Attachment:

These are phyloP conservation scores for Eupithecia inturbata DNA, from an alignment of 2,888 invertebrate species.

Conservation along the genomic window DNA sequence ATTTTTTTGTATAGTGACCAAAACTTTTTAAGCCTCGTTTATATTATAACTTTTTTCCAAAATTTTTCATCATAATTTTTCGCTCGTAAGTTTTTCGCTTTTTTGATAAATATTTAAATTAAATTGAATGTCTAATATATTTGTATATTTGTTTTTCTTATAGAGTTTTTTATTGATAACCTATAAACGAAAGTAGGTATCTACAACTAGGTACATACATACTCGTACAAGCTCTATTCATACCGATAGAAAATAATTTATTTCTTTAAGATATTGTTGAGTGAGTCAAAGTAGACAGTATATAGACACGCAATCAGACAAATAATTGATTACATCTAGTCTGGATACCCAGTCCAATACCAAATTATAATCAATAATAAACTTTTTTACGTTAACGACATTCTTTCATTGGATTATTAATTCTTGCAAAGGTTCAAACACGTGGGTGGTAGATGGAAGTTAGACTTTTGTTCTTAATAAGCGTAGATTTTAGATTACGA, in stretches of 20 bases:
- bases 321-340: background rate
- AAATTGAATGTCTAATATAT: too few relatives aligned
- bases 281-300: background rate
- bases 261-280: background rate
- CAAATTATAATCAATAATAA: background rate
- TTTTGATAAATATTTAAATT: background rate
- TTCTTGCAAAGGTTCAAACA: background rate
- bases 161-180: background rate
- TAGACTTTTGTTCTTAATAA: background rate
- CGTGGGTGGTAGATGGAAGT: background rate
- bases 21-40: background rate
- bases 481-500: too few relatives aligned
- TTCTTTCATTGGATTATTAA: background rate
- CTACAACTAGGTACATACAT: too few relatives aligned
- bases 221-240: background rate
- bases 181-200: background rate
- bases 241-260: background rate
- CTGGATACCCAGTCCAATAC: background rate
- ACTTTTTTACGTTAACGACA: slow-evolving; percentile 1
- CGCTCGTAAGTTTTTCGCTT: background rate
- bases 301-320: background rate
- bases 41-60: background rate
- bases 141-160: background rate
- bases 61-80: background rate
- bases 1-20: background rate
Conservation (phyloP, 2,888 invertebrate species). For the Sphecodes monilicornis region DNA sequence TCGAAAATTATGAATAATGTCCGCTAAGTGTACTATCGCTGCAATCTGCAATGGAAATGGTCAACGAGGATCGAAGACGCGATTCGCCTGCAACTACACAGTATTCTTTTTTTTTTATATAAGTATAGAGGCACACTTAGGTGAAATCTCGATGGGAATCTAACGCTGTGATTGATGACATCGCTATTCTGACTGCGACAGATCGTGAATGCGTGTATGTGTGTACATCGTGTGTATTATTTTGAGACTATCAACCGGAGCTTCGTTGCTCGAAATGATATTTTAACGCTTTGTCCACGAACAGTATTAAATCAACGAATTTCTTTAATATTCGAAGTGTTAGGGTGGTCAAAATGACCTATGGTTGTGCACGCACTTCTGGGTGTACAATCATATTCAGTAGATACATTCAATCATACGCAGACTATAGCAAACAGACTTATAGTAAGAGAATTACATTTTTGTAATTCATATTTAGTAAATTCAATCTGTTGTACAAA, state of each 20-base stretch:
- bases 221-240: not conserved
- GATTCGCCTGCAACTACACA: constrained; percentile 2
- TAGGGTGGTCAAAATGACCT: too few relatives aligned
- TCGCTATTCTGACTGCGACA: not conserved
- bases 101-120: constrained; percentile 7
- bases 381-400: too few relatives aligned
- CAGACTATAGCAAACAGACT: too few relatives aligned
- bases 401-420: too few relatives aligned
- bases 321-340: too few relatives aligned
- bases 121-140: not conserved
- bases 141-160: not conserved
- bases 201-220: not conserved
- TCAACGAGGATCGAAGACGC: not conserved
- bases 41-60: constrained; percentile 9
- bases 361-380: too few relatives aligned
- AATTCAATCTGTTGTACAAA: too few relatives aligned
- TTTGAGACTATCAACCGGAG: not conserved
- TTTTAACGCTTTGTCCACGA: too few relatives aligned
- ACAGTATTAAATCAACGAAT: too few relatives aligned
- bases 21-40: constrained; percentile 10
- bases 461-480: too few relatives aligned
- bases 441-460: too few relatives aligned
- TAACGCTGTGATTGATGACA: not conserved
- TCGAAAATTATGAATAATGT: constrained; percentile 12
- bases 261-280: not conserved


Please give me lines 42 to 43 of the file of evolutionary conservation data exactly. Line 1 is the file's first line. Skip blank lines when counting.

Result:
- bases 41-60: constrained; percentile 9
- bases 361-380: too few relatives aligned